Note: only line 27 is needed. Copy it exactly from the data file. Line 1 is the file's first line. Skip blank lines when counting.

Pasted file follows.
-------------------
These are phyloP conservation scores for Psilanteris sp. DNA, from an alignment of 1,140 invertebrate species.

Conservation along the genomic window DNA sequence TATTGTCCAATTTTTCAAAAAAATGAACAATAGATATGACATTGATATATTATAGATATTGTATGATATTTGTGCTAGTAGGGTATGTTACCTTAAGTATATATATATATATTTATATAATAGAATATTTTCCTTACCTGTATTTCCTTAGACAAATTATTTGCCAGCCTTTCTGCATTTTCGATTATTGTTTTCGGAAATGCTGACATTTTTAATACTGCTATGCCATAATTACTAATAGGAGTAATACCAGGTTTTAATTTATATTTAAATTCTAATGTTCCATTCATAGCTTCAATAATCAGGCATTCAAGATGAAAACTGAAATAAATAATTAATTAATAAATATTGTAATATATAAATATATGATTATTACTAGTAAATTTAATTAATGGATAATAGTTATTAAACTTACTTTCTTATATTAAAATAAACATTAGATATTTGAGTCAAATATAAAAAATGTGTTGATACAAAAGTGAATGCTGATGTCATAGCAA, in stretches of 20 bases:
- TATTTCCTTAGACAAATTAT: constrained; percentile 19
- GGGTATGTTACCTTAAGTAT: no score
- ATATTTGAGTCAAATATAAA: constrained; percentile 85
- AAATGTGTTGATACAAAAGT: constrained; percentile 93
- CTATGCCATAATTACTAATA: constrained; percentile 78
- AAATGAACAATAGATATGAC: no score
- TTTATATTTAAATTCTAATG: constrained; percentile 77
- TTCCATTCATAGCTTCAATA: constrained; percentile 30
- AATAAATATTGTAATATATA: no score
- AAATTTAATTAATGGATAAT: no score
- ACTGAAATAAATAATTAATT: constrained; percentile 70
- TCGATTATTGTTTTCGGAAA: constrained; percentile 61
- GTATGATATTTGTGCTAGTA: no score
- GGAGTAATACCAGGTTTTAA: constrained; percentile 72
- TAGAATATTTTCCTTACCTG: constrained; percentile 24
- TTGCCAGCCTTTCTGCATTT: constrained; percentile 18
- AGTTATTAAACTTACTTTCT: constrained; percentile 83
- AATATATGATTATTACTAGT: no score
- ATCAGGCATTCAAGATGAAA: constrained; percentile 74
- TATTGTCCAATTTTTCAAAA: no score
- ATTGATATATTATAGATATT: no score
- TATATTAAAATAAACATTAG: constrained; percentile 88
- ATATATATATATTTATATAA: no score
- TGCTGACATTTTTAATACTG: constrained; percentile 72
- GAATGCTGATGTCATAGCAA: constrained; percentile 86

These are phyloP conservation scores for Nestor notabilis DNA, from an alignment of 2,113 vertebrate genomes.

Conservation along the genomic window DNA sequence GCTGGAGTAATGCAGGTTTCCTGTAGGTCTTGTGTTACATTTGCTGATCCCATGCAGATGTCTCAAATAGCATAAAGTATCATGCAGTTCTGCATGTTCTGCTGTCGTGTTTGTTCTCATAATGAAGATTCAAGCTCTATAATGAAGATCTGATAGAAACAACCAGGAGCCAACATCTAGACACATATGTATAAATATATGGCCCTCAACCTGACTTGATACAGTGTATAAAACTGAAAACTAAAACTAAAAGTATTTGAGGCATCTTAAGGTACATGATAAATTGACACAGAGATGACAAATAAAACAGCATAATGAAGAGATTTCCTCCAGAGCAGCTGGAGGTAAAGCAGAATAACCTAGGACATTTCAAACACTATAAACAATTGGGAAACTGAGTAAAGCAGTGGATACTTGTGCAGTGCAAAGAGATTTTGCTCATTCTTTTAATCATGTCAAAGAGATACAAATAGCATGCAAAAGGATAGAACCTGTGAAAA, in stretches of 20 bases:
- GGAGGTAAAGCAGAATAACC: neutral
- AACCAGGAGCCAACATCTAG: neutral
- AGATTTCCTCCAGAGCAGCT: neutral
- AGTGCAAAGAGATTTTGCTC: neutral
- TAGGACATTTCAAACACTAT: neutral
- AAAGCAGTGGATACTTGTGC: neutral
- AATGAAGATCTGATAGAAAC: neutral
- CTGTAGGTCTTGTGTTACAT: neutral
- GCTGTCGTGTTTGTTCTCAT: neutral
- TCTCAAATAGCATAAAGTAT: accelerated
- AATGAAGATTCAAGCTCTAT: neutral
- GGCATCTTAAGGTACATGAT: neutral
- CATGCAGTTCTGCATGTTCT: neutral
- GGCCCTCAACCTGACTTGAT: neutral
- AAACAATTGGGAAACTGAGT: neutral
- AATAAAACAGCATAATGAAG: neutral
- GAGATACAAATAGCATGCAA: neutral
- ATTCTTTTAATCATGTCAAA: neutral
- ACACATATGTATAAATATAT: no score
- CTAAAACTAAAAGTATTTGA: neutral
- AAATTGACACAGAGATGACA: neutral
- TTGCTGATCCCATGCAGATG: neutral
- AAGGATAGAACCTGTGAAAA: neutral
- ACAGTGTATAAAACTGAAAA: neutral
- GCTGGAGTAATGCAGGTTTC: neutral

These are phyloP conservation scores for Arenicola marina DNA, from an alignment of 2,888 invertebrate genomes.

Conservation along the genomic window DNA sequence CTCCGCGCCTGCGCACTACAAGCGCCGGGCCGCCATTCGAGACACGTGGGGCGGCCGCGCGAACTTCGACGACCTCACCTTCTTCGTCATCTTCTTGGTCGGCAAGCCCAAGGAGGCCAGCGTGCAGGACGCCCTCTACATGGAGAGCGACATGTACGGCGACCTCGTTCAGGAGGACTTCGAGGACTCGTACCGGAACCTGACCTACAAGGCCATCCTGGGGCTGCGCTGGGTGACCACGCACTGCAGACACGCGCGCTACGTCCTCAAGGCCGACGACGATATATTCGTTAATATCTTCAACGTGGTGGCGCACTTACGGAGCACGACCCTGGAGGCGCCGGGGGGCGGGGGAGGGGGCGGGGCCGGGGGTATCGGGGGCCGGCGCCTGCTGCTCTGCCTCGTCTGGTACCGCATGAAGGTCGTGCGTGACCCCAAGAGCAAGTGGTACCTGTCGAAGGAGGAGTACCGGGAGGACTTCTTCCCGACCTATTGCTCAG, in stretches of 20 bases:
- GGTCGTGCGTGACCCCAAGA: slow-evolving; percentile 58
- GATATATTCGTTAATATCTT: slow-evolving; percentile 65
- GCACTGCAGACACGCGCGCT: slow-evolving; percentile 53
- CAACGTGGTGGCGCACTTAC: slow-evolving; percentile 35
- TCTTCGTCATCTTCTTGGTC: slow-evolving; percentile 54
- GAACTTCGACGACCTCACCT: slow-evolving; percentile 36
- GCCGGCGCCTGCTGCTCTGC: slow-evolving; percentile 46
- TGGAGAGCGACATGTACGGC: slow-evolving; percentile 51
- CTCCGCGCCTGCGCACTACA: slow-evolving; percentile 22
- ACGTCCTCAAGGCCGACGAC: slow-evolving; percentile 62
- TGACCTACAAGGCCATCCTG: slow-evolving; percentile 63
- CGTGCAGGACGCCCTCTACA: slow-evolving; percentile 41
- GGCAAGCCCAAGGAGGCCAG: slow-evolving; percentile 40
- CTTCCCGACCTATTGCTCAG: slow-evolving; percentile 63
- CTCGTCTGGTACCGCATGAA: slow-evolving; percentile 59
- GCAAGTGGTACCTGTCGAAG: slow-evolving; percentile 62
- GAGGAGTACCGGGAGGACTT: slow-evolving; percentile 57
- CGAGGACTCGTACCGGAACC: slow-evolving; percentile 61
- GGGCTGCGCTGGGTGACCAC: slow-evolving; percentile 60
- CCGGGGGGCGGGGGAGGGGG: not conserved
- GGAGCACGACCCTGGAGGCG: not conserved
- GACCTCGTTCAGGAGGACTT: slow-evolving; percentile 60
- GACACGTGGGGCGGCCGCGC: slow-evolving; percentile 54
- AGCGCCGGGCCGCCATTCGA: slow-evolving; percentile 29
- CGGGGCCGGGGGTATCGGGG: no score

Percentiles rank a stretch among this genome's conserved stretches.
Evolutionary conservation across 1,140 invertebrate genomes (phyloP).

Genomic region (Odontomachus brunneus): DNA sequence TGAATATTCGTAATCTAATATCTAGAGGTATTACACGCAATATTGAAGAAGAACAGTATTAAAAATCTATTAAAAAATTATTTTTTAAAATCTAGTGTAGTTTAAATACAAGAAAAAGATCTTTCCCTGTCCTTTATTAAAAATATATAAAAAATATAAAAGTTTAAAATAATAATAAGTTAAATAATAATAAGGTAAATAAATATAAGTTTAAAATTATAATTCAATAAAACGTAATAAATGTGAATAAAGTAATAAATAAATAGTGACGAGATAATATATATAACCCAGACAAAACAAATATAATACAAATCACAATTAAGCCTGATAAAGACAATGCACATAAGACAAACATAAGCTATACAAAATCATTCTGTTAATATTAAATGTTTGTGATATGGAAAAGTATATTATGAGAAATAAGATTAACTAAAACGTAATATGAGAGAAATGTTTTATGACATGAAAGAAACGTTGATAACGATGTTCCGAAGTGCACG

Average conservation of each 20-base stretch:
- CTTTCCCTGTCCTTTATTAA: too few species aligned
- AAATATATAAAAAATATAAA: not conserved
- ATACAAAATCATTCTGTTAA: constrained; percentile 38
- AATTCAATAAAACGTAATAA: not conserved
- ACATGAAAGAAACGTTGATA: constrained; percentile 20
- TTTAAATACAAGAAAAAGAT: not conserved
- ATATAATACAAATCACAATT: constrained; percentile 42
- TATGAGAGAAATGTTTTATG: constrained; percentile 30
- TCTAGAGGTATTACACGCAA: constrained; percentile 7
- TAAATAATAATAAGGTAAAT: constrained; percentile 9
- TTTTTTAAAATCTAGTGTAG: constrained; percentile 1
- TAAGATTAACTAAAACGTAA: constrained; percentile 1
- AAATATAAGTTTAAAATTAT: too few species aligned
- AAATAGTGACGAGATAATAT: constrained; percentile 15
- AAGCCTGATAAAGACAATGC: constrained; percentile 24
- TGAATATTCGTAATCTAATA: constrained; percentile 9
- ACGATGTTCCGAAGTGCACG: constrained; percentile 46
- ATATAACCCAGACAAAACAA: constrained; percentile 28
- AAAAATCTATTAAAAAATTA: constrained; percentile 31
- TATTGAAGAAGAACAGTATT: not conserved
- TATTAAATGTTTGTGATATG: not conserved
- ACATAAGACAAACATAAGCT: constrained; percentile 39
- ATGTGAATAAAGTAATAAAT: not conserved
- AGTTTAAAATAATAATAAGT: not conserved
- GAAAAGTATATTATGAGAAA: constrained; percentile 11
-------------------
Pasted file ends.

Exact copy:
- GAATGCTGATGTCATAGCAA: constrained; percentile 86